[Python-ideas] Implicit string literal concatenation considered harmful?

Guido van Rossum guido at python.org
Fri May 10 20:48:51 CEST 2013

I just spent a few minutes staring at a bug caused by a missing comma
-- I got a mysterious argument count error because instead of foo('a',
'b') I had written foo('a' 'b').

This is a fairly common mistake, and IIRC at Google we even had a lint
rule against this (there was also a Python dialect used for some
specific purpose where this was explicitly forbidden).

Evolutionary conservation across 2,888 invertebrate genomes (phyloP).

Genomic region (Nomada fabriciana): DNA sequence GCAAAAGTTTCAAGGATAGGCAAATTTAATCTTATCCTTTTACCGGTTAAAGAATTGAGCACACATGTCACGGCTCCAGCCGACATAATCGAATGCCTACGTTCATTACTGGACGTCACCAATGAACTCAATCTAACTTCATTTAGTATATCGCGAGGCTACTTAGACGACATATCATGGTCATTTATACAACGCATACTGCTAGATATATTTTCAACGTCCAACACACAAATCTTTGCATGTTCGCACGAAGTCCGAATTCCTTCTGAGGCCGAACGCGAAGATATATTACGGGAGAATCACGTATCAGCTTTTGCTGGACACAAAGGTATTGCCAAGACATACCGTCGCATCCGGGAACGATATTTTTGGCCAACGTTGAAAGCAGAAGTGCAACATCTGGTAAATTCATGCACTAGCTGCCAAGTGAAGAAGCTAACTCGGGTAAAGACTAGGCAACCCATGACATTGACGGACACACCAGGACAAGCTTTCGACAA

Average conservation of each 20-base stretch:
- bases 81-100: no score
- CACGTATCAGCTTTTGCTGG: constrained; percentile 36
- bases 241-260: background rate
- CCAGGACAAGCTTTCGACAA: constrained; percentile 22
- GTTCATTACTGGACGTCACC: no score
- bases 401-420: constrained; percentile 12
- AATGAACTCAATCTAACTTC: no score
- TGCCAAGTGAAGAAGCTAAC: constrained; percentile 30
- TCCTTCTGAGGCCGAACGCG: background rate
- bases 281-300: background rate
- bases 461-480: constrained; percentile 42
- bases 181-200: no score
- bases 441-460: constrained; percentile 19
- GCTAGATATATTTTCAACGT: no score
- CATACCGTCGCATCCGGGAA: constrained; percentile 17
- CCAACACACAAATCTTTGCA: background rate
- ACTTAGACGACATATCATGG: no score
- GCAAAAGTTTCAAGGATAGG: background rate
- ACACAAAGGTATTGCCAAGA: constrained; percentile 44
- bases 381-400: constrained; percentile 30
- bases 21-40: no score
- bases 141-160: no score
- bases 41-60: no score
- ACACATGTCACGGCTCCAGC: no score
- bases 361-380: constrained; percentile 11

Now, with modern compiler technology, we can (and in fact do) evaluate
compile-time string literal concatenation with the '+' operator, so
there's really no reason to support 'a' 'b' any more. (The reason was
always rather flimsy; I copied it from C but the reason why it's
needed there doesn't really apply to Python, as it is mostly useful
inside macros.)

Would it be reasonable to start deprecating this and eventually remove
it from the language?

--Guido van Rossum (python.org/~guido)

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